Olympus seems to have done well with its EPL series of Micro Four-Thirds digital cameras in recent years. I have high praise for the EPL-5 model that I've had these past few years.
The Pen F model would require me to bone up a little more on digital photography, which is not a bad thing. Now that I've settled into my job, I find myself wanting to learn new things and/or get better at the things I already know. With photography, be it film or digital, I'm still quite an amateur. At least with digital, I can delete a bad photo.
So, I did my research and landed on the Pen F. I wanted it in two-tone;
Photo taken from --> www.popphoto.com | Hands-on with the Olympus Pen F Camera
However, the store I visited only had it in black. Since their pricing
was around $180 less than their closest competitor, I figured I'd go for
the black. Now, I already have the 14-42mm lens from the EPL-5, so I just opted for the body only of this camera. My plan is to sell the EPL-5 on eBay, along with the external viewfinder and other accessories. Might re-coup some of what I spent on this new camera.
I've had it for about two weeks now and I haven't messed with it too much as yet. This camera requires a little more fiddling around with settings and other functions, so I think I'll want to load the full instruction manual onto my computer so that I can have a closer read of it.
Next month, I'll get a cheap leather case for it off eBay. I've got a thing about looking after my stuff.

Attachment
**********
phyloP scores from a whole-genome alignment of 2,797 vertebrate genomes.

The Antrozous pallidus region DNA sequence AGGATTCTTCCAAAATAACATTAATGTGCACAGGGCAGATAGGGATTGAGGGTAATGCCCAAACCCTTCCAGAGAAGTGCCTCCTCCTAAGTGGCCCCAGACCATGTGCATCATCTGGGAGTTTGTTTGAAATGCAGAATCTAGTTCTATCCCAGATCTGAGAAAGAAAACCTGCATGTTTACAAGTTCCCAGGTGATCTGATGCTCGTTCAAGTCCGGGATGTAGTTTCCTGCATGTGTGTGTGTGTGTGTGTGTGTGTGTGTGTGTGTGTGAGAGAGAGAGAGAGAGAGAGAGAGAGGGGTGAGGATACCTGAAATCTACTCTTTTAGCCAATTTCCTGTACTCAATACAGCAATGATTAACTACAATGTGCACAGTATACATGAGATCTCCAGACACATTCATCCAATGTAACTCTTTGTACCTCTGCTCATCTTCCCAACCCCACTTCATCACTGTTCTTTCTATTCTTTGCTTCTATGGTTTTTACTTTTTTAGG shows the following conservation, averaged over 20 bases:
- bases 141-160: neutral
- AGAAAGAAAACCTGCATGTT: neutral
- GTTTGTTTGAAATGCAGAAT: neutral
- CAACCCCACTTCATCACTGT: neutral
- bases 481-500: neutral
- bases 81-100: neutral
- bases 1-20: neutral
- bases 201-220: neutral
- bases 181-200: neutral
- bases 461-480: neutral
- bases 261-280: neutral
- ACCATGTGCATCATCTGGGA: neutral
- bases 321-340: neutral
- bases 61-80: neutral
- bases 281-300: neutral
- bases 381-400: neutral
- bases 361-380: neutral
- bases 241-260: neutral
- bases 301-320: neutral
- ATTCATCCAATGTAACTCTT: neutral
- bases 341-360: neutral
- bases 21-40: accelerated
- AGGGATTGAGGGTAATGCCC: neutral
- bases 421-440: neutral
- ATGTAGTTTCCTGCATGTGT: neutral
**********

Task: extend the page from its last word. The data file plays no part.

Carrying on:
Here's a link to a review of this camera, if you'd like to know more;
ephotozine.com | Olympus Pen F - Full Review
The kids had been saying for quite a few years now that our cat could do with a companion.
We had been putting this off for a while now - When we get a new house, when we come back from the trip, when we get new jobs,
Well, things had calmed down enough that we though now might be the time. We'd actually been looking for about a year or so, to be honest. I must say some cat breeders are just downright fruity. My wife did 90% of the calling around and she dealt with breeders who placed their phone numbers in sales listings and then would get snappy when she called them. About six weeks ago, she and I visited one breeder who lived about 45 minutes from our house. We had a look at the cat, another Burmese. Some breeders run a tight ship, with the cats sectioned off in a separate part of their home, some run things differently, with cats roaming around the house, with baskets in every corner and a few scratching posts throughout the room. This breeder was the latter type. We chatted about the kitten that she had for sale. It had a slight scratch near its right eye. One of the other cats had gotten a little defensive towards it a few days earlier. I was a little concerned that this might be conjunctivitis, and I didn't like the nutcasey vibe that this breeder was giving off. She told us a little too much about her impending surgical procedure. My wife and I learned later one that a few other people that we knew had dealt with this breeder before. None of them gave her glowing reviews.
Anyway, short answer is that we didn't end up purchasing from her. We wound up getting a new cat from a breeder who was impressed to hear that we'd done our homework regarding how to bring a new kitten into a home that already has an adult cat.
Like Madame Wispola Dusenberg (Wispy